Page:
Next, the angle plate was flipped over so the face we just machined was clamped to the mill table.  This is so we can create the mounting face for the harmonic gearbox.  I used a face mill with 90° corners so I could get close to the angle plate corner.  Unfortunately, the face mill was only 50mm in diameter.  The mill spindle hit angle plate before the face mill got all the way into the corner.

Finally, the plate was remounted using another angle plate and the bottom mounting slots were machined.  These slots match the 8mm t-slots on my gantry mill.

And here's a shot of the motor mounted to the base. 

Next, the mounting plates.

Mounting Plates

The harmonic drive has a boss on the front and a series of mounting holes.  This means a mounting plate has to be mounted from the front.  And it also means a chuck has to be bolted on from the front, so that restricted my choice of chucks.

The mounting plates where machined from pieces of cast iron, 200mm in diameter and 20mm thick that I got from minitech (not a listed product, but I asked when I bought the chuck).  I bought two pieces: one for a mounting plate for the chuck and the other for a faceplate.

The first step was to mount the plates in the 4 jaw chuck then machine the back face, bore the center hole and machine the register.  This is shown in the photo below.  I just had enough clearance.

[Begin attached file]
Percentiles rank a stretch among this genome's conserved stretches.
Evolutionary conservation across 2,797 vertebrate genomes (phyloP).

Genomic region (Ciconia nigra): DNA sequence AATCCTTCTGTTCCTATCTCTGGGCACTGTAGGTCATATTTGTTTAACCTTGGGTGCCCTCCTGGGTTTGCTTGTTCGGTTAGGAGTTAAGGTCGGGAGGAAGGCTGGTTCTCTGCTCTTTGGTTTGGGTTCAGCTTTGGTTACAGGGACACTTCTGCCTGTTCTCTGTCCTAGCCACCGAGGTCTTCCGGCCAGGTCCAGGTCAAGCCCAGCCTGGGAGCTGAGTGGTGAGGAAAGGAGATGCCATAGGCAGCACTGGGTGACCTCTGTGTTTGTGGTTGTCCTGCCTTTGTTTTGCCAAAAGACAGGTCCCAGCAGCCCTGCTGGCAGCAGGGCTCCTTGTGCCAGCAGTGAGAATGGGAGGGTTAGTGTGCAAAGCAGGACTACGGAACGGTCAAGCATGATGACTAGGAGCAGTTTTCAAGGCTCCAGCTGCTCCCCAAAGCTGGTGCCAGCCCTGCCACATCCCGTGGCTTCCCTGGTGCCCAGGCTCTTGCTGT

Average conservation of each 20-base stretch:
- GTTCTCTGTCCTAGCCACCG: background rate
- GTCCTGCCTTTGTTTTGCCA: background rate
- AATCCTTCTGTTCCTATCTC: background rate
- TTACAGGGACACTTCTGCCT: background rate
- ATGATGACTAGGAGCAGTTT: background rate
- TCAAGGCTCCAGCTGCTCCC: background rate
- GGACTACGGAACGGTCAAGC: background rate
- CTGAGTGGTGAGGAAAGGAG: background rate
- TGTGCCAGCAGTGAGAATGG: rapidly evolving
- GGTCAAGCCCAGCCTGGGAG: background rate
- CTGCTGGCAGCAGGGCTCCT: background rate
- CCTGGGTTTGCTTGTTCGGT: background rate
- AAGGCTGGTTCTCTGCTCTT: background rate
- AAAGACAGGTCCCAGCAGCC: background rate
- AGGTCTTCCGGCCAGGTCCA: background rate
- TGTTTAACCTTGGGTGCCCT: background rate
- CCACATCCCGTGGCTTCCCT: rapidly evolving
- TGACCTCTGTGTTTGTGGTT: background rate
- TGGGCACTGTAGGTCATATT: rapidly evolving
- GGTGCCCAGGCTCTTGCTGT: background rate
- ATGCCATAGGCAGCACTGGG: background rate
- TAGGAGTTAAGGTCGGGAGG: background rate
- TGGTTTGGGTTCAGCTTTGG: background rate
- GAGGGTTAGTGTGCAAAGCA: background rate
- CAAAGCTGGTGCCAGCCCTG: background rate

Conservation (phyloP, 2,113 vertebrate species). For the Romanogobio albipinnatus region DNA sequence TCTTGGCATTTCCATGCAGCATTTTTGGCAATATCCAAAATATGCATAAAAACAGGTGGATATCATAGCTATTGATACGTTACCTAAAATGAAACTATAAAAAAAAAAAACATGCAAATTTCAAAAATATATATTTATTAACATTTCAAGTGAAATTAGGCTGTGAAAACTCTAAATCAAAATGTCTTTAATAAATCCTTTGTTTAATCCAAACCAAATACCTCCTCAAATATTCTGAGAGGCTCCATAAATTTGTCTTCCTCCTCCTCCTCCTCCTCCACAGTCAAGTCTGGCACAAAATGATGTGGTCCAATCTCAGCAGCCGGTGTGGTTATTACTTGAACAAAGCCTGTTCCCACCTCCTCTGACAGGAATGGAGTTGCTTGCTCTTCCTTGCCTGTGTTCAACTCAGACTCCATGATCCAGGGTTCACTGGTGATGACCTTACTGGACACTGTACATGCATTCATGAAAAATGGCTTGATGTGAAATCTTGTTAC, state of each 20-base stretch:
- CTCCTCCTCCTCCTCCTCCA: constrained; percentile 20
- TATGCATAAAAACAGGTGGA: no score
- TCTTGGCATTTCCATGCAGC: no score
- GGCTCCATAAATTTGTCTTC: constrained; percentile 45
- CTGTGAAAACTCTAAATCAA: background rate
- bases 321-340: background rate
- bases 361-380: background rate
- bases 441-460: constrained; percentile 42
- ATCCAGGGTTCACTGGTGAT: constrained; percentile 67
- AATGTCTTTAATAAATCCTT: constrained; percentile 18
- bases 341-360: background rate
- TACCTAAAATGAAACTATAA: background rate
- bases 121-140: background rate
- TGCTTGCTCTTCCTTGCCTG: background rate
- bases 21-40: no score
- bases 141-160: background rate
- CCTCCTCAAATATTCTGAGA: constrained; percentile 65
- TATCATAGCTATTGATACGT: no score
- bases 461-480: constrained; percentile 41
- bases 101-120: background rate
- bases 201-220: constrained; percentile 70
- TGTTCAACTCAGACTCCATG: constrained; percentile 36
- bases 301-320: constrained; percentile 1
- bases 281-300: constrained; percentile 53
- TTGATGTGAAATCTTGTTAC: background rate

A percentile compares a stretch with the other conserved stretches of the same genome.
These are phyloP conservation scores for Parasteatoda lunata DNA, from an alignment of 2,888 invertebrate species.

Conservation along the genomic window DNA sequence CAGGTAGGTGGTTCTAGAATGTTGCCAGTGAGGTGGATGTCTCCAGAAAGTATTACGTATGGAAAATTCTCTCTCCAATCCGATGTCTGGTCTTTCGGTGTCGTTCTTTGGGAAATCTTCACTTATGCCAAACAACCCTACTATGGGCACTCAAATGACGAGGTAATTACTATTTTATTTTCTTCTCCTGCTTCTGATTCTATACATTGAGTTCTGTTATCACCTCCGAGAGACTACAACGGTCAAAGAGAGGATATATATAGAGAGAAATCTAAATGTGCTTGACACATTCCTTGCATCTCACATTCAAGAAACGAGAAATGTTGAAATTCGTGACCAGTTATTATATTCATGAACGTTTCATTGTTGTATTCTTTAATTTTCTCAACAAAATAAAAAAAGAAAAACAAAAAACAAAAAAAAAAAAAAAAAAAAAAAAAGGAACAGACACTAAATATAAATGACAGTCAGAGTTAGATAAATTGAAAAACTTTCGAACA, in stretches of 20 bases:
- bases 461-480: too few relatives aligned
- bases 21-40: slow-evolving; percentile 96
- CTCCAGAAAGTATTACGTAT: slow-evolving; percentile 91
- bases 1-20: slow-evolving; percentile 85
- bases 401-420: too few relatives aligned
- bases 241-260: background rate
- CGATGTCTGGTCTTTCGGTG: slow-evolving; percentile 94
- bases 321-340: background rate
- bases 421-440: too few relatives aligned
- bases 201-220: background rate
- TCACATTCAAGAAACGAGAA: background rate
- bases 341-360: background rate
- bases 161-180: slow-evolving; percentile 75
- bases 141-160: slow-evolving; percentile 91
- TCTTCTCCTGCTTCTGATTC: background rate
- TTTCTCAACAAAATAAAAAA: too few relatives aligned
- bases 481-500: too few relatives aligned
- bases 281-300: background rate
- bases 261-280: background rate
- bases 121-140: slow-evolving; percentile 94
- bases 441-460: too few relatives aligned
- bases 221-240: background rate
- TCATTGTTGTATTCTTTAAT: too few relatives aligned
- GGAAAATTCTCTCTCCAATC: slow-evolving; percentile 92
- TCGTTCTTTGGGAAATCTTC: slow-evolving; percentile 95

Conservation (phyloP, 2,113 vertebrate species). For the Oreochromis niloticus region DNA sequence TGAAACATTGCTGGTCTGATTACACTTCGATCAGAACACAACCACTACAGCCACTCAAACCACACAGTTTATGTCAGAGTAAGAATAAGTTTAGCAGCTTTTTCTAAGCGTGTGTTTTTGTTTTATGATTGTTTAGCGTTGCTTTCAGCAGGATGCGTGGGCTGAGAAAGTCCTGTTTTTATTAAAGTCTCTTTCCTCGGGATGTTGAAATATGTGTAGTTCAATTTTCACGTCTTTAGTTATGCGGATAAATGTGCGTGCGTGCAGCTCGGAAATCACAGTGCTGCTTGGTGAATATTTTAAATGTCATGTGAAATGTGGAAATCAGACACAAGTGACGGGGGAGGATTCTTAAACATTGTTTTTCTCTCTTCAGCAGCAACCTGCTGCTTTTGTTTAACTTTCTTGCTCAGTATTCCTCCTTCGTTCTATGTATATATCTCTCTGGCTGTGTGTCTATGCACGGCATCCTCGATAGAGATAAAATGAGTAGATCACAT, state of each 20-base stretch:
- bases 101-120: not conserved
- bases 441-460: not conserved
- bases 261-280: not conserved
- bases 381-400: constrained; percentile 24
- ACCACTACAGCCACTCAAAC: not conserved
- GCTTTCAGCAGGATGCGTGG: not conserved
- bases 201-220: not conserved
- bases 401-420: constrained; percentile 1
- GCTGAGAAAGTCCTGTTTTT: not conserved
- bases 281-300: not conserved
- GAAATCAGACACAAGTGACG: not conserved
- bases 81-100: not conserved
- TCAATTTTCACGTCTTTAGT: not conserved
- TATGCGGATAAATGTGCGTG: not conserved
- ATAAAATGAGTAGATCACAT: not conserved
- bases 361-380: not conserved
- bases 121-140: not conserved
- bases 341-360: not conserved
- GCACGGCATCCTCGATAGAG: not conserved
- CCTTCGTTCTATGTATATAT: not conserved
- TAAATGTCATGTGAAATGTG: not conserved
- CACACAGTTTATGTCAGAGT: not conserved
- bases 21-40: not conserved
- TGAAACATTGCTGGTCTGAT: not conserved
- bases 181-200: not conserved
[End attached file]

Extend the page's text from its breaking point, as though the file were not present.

The completed machining is shown in the photo below, just before the mounting holes were drilled.  The large cylinder of metal on the left is the mounting block that will be used to hold the plates concentrically in the lathe for machining of the front faces.  This has been machined oversize, so it can be finished after the mounting holes are drilled to ensure concentricity.

 

The plates were clamped to the table and drilled.  The faceplate only has a circle of holes.  The mounting plate for the chuck has the circle of holes and threaded holes for the chuck.

Next, the mounting block was put back in the lathe and centered.  Then a finishing cut was made to get the register to the correct dimension, and to make it concentric.  The mounting block is shown below.

Next the mounting plate was bolted to the block.  The piece of cast iron for the chuck mount was too large, so I trimmed it with the bandsaw before turning it, hence the octagon shape.  This probably saved an hour or two of turning on my 9x20 lathe.

Finally, the chuck mounting plate is machined to size.

And tested..

This was repeated for the faceplate.  I'm not sure how I am going to use the face plate at the moment, so it has been left blank.  I will probably machine some t-slots in it, either in a radial pattern, or maybe just parallel slots.  I'll wait until the first job.

Assembly

The photo below shows the mechanical assembly.  I only used 4 large bolts to hold the gearbox to the angle plate.  I got the positioning wrong on the smaller ones.  Doh!

The wiring was all packed away into a small aluminium electronics enclosure.  I used CB microphone style connectors to connect to the drive.  I separated the encoder and motor signals.  The encoder signals are differential, so I used some shield twisted pair cable to run it to the electrical cabinet.  For the motor wiring, I used standard AC 3 core flex, using 2 wires for the DC, and the third as a motor chassis ground.  I used the last of my braided cable shield to cover the motor cable, then covered that in some bright yellow heat shrink tubing.

The drive is controlled by a Gecko G320 servo drive, using a 24v power supply.  I could probably increase the voltage to 40 volts, but it seems to run fine at 24v.

The completed 4th axis is shown below.

The first job for the 4th axis was engraving the numbers on one of the many Quorn dials.  I started with a test run in a piece delrin.  The results are shown below.  Some of numbers have been painted with a black sharpie.